Yellen Will Raise As Much As She Can Without Affecting Economy: WFC's Manley

In late 2008, after the crash, Harry Reid, the Democratic leader of the Senate, called Warren in Cambridge and asked her to serve on a new Congressional Oversight Panel, which was charged with monitoring how the federal government was spending the seven hundred billion dollars that was being used to bail out the financial sector. Jim Manley, Reid’s spokesman at the time, said, “Reid had heard her speak, and like everyone else was impressed by her ability to break complex issues down into sound bites that people can understand.” Reid told me, “She’d done a lot of writing on poor people. Nobody knew who she was, but she was great. Everybody liked her.” Warren temporarily gave up her teaching duties and moved to Washington.

Reid’s decision was not greeted warmly by the new Obama Administration. Treasury Secretary Geithner resented Warren’s use of the panel to question his policies in the middle of the crisis, and Warren complained that he denied many of her requests for information. “There was this feeling that Elizabeth Warren was pretty sophisticated,” a former Obama official said. “And when we’re getting hit everywhere she should be a little more sympathetic. She was somebody who was supposed to be on your side, and she carried more weight against you because she was a Democrat and was well regarded on these issues.”

Warren told me, “We were there to do oversight, and it made no difference to me whether there was a Democrat or a Republican in the White House. Our only consideration should be the American people, not whose feelings in government might get hurt or whose political careers might be advanced.” Warren said her work on the panel studying Treasury’s practices taught her that Obama’s economic advisers were even more beholden to the banks than she had understood. “The Treasury Department believed in saving those at the top, and didn’t worry much about the rest of America,” she said.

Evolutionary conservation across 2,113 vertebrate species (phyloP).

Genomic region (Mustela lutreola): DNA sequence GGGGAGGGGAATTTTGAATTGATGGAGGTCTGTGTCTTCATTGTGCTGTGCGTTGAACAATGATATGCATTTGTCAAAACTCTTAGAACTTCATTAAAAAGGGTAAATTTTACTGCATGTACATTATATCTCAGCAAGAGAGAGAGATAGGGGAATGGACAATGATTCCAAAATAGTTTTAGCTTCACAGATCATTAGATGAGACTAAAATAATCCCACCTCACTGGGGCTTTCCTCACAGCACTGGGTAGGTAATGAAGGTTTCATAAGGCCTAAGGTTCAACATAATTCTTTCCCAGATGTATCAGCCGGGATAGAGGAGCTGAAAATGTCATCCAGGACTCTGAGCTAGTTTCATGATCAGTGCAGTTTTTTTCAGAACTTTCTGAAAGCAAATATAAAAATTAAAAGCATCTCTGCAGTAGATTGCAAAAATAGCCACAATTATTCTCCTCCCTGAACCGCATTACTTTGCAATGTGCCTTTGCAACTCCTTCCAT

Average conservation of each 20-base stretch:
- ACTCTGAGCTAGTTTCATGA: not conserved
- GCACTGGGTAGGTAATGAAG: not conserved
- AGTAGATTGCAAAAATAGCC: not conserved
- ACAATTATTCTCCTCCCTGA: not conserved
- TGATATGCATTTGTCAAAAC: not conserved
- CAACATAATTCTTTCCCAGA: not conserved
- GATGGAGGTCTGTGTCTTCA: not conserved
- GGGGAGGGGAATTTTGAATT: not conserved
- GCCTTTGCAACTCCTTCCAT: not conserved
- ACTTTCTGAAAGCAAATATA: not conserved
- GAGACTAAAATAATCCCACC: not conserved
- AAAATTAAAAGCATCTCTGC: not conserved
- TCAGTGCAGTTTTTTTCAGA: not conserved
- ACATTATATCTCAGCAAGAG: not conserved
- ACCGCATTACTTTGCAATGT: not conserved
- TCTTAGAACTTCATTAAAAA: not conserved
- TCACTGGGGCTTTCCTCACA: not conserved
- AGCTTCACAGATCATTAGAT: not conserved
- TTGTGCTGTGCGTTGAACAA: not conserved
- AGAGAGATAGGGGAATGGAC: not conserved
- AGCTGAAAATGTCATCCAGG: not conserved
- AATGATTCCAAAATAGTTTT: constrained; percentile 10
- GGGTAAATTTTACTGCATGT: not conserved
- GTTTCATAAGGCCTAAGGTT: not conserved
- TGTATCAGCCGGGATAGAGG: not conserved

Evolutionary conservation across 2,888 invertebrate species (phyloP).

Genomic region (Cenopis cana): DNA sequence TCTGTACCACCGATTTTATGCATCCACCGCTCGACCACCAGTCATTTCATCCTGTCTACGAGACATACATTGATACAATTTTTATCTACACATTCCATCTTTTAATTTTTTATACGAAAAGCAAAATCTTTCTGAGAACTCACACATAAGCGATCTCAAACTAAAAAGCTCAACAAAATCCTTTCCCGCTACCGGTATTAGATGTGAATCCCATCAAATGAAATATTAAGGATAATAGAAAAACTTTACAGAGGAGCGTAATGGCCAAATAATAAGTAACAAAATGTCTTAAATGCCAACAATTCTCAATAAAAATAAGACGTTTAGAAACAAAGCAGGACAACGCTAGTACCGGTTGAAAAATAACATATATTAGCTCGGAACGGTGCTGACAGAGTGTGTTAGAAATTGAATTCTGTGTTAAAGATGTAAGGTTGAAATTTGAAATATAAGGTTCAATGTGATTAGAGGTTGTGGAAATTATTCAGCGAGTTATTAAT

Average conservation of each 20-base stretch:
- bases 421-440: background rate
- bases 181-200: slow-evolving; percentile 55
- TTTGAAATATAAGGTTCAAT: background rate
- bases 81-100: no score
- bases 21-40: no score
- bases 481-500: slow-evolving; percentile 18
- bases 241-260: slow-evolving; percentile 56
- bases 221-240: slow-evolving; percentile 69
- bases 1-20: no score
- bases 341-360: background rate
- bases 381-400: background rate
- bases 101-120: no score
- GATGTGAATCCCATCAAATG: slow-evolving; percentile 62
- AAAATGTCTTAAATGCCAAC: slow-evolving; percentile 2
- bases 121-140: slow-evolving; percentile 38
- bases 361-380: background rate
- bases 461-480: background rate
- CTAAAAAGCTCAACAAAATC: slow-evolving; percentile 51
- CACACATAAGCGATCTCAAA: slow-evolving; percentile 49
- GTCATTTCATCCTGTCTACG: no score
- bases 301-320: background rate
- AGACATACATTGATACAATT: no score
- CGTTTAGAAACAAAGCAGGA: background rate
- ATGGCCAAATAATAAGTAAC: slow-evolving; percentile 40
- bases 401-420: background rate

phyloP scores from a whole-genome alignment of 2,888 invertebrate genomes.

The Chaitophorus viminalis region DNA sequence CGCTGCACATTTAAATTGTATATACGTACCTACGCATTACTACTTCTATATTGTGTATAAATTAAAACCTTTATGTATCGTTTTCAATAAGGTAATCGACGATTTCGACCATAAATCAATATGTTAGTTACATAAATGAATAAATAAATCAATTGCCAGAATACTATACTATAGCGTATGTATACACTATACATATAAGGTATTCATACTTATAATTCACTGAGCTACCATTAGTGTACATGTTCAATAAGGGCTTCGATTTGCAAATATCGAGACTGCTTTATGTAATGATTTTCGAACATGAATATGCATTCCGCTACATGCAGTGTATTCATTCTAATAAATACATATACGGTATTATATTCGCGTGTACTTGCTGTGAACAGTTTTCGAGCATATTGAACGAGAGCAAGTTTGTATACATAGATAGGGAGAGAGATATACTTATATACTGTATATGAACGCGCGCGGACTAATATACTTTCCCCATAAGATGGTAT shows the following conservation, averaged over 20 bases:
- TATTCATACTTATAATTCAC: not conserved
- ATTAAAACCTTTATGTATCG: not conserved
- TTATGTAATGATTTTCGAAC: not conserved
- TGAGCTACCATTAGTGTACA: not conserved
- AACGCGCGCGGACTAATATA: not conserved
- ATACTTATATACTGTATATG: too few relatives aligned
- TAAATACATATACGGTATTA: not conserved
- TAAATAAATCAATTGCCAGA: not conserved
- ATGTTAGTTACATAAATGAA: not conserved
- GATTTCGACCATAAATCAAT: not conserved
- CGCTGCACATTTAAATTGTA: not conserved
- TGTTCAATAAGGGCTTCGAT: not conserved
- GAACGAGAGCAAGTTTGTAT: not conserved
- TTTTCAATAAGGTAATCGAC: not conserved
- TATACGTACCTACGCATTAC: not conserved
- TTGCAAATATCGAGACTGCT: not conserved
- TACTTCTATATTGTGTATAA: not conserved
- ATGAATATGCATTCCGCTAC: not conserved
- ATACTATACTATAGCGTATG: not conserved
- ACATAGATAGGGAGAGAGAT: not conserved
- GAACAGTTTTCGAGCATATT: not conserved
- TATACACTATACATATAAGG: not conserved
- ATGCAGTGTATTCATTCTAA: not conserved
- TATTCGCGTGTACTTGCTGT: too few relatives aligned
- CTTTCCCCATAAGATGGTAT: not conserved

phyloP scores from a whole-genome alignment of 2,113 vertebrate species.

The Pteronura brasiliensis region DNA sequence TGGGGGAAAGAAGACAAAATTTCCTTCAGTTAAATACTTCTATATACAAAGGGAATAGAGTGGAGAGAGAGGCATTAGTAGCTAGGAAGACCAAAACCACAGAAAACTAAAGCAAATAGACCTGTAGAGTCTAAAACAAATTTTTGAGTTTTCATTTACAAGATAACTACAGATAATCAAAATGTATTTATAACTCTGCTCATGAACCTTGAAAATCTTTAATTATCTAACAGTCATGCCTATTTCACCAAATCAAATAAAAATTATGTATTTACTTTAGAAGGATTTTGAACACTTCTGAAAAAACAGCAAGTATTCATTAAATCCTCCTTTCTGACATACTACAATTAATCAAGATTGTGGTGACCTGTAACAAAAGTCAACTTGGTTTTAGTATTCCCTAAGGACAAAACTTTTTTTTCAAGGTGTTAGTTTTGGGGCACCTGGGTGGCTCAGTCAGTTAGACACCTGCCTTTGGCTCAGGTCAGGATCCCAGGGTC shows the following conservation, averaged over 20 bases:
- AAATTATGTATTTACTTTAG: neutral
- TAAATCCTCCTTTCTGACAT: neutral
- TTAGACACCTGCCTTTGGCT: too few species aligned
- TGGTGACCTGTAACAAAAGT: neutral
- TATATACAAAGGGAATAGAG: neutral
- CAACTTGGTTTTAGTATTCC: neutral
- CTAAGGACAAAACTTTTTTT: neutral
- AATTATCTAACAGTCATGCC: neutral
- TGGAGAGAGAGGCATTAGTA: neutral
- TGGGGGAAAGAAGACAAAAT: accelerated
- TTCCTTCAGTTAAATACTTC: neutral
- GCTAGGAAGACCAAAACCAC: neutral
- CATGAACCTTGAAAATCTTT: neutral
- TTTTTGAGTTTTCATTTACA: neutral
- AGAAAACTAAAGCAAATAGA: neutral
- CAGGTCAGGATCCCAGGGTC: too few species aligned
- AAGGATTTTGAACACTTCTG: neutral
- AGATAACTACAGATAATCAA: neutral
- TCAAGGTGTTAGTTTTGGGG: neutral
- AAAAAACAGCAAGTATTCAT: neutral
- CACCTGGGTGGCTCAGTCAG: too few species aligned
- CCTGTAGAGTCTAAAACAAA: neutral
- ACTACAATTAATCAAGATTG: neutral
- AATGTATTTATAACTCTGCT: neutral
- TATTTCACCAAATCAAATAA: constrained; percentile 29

Warren was well known in liberal policy circles, but Geithner had never heard of her until she became his overseer and summoned him to testify. He felt that she was much better at complaining about what she was against than at articulating what she was for. In his recent memoir, “Stress Test,” Geithner calls Warren “one of our most ardent and eloquent liberal critics” but chastises her for not offering him more specific policy suggestions during the financial crisis.

Warren quickly realized that, although she could hold hearings and write reports, her panel had no more authority than her old blue-ribbon bankruptcy commission. Those writing the new rules for financial regulation had the real power. Warren thought she had a chance to get a Consumer Financial Protection Bureau into the emerging law, so she stopped excoriating Geithner, and met with Fine, the bank lobbyist. She knew that public opposition to the protection bureau on his part could kill it.

“The Wall Street crowd constantly tries to use my members almost like human shields to try to get their stuff through, because they know that Congress likes smaller banks,” Fine told me. Warren took the same approach. She doubted that she could persuade Fine to support the agency, but, if the community banks simply remained neutral, that would be a victory. “We had not totally developed our position yet,” Fine said. “But we were very, very skeptical and were making noise that we were going to oppose the creation of that agency.”

Fine viewed Warren as a left-wing activist, hostile to the interests of his member banks, most of which were run by Republicans. “In the financial industry, Professor Warren was regarded as a little loopy, way out there on the fringe, and was not taken all that seriously,” he said. “So I told my assistant, I’ll spend thirty minutes with this loopy woman and then come get me and just make an excuse that I’ve got a call or something.”